Lepadella triba (Myers, 1934)

Most likely ID: n.a.


Synonym: n.a.


Sampling location: Simmelried


Phylogenetic tree: Lepadella triba



  • lorica elongated, slenderly oval
  • length (of lorica) 60–82 µm
  • toes very slender and long (22–32 µm) with pointed tips
  • ventral plate flat, bordered by two lateral furrows
  • dorsal plate evenly arched
  • foot groove parallel sided
  • terminal foot segment longer than rest
  • two eyespots with lenses
  • parasitic lifestyle on sponges
Lepadella triba

So far I have found only one specimen of Lepadella triba in a sample from the Simmelried. That I do not find the species more frequently may be due to its parasitic lifestyle. Lepadella triba gnaws the surface of freshwater sponges (Berzins, 1950). I have not been able to observe this interesting process myself, however, however, according to Berzin the specimens are supposed to bite down on the feeding site and cannot be detached without further ado. This may explain why they are rarely found freely swimming.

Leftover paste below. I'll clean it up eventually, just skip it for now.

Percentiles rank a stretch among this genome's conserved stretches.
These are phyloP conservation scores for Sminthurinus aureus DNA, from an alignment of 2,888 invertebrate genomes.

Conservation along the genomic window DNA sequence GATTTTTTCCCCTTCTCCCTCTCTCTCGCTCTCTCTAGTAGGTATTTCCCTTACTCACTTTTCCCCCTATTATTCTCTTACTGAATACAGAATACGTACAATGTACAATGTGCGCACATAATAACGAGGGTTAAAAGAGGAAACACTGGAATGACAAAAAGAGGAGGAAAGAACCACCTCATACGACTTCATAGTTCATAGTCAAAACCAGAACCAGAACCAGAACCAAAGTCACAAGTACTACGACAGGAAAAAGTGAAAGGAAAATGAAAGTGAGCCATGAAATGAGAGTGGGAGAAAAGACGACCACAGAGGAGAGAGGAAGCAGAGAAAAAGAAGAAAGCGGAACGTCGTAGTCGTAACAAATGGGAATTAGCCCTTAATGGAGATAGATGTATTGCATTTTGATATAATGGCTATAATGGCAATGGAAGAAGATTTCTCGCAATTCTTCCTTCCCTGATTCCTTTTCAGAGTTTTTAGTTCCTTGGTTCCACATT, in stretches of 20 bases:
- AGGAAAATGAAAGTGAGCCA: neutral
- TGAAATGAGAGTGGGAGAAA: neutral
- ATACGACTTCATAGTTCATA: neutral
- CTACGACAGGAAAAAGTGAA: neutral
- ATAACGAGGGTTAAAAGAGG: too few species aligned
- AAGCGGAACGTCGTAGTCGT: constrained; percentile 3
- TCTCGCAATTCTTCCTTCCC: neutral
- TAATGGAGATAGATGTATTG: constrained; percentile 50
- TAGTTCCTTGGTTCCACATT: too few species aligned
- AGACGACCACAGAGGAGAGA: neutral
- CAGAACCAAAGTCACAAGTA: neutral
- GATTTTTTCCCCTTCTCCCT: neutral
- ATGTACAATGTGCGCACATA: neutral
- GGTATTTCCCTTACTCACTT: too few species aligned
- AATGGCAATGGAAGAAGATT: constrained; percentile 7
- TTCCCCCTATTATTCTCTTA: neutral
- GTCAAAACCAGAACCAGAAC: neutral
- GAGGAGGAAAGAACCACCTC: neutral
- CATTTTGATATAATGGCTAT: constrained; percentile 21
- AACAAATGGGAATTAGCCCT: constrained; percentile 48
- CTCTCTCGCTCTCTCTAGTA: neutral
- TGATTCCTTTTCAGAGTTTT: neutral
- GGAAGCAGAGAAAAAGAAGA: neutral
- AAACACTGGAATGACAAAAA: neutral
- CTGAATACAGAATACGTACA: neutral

Lepadella triba is very easily recognized by two lateral furrows that border the flat ventral plate (s. fig. 1 b). The lorica itself is elongated oval. In addition, Lepadella triba has very long, slender toes that end with sharp points (s. fig. 2).


More images and information on Lepadella triba: Michael Plewka-Freshwater life-Lepadella triba


Fig. 1 a-d: Lepadella triba. L = 76 µm (of lorica). Different focal planes from ventral of a freely swimming specimen. Note the ventral plate (VP) bordered by two lateral furrows (LF). CO = corona. Obj. 60 X.


Fig. 2: Lepadella triba. L = 76 µm (of lorica). The slightly squashed specimen shown in fig. 1 a-d from ventral. Note the small lense (LE) of the eyespot (ES). FS = foot segments, TO = toes, VP = ventral plate. Obj. 100 X.


Fig. 3: Lepadella triba. The trophi in a strongly squashed specimen. Obj. 100 X.